In the Indian context, there is a marked glee factor in the #MeToo campaign. One wonders who the next person to be named and shamed will be.
To a large extent, we have arrived at this state of affairs because of a deep and abiding repression in matters of sexual understanding and an ostrich-like resistance to arm young girls with knowledge — whether as parents, teachers or elder brothers.
As I read about women having faced boorish conduct from men, it seems in order to share a personal viewpoint.
Much of this sexual harassment begins in childhood and at home. My daughters were around six years old when my wife and I began to teach them that there were no uncles. Nor did anyone have the right to touch them, hug them or display any kind of physical affection. Nor were they to be afraid to tell us if anything occurred that made them uncomfortable. This was not paranoia, it was plain common sense. We told them that no one was exempt, and that they should never fear sharing everything with us, because we would not scold them. On the contrary, we would be happy that they related such incidents to us.
If your kid tells you this has happened before, then whether it is an uncle or a household help, a stranger or a neighbour, you do what you have to do.
You just do not touch, caress or fondle other people’s kids in any way, even if you mean well.
During my pre-marriage days, I met several women who carried scars from childhood. The seventies and eighties in Mumbai were incredibly honest years, and men and women had a certain tangible level of mutual courtesy. No subject was taboo, and because we didn’t have these social platforms and their plastic conversations, we had verbal dexterity and depth of thought. Sexual harassment was often a topic of discussion.
Sexual predators included male relatives, occasionally the father or brother, neighbours and old men posturing as avuncular entities patting the cheek and rubbing the head for starters. When abuse happened, the survivors were told it didn’t happen. The response would be something like, "You imagined it. Uncle so-and-so would never do that." A blanket denial that leaves the child vulnerable for life.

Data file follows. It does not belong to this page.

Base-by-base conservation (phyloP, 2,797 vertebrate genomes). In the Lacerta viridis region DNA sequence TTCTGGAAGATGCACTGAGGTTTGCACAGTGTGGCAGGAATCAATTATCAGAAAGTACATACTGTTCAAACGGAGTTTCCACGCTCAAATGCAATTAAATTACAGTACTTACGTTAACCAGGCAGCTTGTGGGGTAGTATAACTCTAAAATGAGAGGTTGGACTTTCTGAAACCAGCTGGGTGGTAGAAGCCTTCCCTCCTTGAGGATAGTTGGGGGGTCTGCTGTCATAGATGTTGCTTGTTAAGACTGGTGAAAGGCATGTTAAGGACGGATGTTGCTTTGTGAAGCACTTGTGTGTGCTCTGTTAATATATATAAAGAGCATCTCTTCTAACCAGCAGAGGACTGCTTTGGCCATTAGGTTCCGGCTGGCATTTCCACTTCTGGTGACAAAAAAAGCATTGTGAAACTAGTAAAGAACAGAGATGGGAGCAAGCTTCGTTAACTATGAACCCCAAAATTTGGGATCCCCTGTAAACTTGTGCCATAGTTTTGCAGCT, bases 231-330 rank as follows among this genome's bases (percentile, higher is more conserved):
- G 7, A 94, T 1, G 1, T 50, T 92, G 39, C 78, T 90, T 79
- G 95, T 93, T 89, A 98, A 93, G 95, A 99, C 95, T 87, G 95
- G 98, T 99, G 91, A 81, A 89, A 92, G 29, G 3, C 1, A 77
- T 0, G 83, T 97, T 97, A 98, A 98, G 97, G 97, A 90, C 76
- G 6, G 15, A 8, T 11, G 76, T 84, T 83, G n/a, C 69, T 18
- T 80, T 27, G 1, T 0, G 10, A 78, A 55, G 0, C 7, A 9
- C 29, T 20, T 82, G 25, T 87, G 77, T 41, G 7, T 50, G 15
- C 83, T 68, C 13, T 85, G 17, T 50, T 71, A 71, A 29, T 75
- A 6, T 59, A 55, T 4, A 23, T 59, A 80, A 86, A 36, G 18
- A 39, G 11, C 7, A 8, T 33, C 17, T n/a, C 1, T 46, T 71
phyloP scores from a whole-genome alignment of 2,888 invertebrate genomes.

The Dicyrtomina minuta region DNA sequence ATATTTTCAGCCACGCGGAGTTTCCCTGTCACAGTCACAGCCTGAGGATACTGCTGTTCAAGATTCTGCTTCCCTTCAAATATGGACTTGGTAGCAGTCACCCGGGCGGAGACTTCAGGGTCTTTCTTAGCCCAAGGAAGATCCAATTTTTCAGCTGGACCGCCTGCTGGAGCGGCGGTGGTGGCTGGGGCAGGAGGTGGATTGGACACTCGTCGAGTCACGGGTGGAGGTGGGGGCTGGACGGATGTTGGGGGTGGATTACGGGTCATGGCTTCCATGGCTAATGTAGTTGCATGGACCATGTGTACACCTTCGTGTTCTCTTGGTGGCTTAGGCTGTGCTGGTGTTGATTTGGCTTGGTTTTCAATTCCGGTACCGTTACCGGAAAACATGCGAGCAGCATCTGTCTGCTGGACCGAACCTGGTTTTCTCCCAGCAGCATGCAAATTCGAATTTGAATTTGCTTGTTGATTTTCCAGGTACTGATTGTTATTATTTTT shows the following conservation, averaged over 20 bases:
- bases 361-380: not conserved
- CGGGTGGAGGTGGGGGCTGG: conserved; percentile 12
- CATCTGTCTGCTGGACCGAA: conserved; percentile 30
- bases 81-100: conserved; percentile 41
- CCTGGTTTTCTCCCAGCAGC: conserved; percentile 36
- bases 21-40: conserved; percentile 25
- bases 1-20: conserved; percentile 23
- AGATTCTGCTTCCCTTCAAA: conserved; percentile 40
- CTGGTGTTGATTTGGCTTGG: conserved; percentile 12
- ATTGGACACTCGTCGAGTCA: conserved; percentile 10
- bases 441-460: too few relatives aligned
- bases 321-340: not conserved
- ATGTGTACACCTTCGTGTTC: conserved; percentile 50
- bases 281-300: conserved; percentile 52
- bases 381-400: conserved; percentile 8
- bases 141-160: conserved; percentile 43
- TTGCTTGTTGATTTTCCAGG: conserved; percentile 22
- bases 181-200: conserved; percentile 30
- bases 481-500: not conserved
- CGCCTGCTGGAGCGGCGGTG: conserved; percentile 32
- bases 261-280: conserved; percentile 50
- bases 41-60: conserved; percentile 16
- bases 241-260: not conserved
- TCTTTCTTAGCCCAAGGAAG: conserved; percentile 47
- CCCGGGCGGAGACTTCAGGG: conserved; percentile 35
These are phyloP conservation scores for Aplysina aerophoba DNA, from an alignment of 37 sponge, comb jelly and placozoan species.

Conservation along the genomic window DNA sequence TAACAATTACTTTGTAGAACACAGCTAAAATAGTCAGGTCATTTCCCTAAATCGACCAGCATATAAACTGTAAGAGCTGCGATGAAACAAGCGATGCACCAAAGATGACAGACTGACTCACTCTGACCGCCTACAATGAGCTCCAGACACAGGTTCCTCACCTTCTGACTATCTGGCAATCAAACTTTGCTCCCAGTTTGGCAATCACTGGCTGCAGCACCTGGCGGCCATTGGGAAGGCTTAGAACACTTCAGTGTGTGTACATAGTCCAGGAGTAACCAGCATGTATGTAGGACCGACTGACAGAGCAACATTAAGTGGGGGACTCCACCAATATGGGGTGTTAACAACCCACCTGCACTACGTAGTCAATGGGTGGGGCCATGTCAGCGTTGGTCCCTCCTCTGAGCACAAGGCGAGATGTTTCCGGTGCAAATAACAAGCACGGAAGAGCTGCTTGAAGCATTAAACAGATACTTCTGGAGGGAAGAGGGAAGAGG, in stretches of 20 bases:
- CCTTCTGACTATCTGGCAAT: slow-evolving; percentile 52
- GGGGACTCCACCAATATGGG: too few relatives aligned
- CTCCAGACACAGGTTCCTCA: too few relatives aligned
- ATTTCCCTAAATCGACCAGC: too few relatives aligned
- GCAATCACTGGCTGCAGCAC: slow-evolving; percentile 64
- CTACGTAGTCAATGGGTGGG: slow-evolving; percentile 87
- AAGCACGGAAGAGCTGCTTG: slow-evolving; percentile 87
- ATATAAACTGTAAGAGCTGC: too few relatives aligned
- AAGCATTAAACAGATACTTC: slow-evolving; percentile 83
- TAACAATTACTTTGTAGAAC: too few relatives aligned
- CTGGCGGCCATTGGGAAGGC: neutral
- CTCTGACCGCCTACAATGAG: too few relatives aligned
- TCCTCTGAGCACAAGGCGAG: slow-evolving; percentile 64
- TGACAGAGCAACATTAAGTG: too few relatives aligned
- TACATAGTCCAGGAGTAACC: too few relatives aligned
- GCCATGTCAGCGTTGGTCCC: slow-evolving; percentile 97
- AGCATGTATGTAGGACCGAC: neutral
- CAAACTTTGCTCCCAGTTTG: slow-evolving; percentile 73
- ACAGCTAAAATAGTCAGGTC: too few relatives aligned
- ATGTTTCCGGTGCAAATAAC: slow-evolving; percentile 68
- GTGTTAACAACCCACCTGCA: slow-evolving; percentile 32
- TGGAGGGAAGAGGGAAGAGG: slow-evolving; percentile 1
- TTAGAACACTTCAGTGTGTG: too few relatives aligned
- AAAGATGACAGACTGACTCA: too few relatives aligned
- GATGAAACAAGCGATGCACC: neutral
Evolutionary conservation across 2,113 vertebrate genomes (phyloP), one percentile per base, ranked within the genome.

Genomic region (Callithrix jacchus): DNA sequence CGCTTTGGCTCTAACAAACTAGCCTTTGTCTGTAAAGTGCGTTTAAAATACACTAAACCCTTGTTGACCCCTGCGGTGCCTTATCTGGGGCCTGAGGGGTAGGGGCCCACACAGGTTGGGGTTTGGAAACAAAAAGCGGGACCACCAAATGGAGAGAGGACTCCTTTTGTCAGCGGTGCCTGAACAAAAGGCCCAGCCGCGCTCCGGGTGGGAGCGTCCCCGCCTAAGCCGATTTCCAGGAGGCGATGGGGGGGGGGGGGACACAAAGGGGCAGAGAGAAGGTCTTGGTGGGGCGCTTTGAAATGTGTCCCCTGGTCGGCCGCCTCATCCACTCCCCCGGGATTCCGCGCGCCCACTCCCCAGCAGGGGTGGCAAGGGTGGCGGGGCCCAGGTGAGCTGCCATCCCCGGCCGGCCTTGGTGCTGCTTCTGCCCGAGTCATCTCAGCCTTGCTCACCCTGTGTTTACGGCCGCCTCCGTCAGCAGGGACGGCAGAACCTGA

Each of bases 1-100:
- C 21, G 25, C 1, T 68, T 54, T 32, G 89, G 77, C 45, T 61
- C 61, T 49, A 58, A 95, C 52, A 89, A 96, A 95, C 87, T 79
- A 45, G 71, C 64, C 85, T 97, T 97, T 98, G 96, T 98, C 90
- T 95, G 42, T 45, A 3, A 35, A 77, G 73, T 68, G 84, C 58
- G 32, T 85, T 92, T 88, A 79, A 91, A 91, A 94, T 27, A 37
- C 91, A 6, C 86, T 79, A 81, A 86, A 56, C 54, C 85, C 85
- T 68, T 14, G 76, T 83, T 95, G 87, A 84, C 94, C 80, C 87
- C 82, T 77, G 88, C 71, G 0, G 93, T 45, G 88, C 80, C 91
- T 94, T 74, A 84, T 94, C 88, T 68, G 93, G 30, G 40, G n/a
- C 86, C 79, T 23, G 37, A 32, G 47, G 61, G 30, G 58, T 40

Schools which are co-ed are equally responsible. At times, they turn away girls who come forward with complaints
This is the kernel that grown into the poisoned tree. The ugly touch, the obscene hand on the knee, the brush against the breast, the pretence of adult affection — these are still seen as trivial transgressions. "Let it go" becomes the mantra.
Someone very close to me related an incident that echoes in a million homes even as we speak. A middle-aged relative or father’s friend would visit the house regularly. The young nubile girl in the house was used to seeing him around the place. One day, they were alone with each other. He placed his fingers on his lips and then pressed them on hers. Then, he tried to hold her in a happy little bear hug. The girl, confused and bewildered but having the sixth sense to know this is not okay, wriggled away and ran out of the room. It took her a few minutes to wrestle with what just happened, after which she told her mother. The sensible woman that the mother was, she went ballistic. She told her husband, who was also aghast. By that time, the guy had left the premises. He was informed never to even think of coming to the house again.
That child will have grown up ready to fight the good fight because of one incident in her childhood.
This is what all the women’s groups and feminists and intellectuals should espouse, a nationwide campaign which empowers young girls to say, no, I do not want a hug.
For sure, those who are taught this lesson in childhood will not grow up thinking, "Let me tolerate it, this is part of the game." It is not a game.
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Updated Date: Oct 09, 2018 10:14:44 IST